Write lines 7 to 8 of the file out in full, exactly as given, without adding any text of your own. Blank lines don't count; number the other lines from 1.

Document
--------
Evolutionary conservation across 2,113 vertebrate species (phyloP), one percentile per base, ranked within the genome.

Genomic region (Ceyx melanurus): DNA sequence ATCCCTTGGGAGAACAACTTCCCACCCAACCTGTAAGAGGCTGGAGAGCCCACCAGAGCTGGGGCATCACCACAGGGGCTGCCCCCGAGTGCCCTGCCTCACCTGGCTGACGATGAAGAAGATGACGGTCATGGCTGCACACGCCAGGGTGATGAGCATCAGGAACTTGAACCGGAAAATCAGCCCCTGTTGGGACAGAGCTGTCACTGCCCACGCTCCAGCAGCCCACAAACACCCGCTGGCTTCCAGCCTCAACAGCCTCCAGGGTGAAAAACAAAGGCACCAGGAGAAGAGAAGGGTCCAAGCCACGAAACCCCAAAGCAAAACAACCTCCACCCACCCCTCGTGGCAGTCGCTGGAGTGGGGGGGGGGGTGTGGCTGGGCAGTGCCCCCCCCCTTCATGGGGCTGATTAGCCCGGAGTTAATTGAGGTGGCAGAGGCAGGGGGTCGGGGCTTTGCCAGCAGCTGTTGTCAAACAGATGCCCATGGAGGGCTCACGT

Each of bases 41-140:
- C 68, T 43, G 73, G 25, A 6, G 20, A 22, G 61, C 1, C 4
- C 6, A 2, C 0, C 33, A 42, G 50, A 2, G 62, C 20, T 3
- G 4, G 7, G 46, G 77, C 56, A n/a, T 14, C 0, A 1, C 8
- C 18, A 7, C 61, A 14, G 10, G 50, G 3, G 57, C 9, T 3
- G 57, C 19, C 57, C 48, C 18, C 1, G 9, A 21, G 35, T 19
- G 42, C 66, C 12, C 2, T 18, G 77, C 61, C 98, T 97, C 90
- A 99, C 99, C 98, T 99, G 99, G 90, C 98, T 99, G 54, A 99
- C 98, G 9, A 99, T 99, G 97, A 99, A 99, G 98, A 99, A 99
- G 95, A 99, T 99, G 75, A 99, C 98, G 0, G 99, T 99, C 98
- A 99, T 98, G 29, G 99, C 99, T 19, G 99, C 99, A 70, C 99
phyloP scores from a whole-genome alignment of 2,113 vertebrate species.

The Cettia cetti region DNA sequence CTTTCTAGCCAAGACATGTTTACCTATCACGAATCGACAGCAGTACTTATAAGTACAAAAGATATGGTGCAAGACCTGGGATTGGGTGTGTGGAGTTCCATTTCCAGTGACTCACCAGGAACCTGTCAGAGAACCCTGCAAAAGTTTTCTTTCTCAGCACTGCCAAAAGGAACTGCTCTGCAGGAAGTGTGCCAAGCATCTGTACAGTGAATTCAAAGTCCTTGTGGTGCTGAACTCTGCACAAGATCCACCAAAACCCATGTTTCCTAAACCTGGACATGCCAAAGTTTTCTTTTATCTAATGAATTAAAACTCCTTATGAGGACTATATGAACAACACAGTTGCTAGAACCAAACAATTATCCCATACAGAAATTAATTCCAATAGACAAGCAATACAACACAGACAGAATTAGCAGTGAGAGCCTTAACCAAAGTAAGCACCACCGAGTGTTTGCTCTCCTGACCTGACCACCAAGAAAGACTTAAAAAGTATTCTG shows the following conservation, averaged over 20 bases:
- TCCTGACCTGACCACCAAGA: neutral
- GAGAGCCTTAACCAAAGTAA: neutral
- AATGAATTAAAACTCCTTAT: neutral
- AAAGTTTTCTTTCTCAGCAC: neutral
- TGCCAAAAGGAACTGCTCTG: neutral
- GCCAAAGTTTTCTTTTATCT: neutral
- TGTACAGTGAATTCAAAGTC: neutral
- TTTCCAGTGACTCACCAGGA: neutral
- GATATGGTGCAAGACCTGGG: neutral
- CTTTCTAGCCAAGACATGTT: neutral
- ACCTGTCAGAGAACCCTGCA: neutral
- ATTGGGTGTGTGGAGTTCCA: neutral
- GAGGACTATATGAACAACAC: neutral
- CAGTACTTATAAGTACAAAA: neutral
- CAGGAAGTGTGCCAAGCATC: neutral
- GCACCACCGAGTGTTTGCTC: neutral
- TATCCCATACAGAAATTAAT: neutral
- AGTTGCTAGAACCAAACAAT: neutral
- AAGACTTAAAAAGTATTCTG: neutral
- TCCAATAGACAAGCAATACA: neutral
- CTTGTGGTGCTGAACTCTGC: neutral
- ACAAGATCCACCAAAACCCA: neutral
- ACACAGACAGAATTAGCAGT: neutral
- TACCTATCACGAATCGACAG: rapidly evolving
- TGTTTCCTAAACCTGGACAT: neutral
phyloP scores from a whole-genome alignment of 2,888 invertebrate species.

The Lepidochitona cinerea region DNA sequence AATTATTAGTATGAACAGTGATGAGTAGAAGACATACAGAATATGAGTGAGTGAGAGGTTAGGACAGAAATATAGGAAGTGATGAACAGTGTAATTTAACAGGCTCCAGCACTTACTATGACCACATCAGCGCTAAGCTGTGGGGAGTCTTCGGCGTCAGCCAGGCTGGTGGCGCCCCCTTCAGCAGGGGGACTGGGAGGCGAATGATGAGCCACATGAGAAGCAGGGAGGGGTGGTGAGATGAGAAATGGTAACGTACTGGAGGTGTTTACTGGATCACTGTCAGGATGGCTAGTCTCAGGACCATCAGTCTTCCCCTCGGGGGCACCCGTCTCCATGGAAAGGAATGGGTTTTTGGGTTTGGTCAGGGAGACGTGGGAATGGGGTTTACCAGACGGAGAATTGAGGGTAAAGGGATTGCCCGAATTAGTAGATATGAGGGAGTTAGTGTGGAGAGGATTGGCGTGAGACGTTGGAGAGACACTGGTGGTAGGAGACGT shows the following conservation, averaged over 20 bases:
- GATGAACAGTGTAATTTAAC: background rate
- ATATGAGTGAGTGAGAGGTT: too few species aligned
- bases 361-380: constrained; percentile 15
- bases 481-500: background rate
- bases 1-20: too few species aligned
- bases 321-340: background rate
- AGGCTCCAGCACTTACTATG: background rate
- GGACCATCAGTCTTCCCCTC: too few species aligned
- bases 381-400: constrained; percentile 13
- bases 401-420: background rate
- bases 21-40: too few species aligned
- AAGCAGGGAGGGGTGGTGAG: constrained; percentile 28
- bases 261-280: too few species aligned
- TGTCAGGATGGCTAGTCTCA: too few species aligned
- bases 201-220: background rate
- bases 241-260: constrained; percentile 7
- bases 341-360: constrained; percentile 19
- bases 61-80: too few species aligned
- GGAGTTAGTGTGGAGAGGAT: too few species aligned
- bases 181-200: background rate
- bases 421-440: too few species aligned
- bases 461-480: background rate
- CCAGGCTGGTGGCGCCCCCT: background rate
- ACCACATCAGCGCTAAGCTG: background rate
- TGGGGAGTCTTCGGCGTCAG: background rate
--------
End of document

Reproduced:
- C 18, A 7, C 61, A 14, G 10, G 50, G 3, G 57, C 9, T 3
- G 57, C 19, C 57, C 48, C 18, C 1, G 9, A 21, G 35, T 19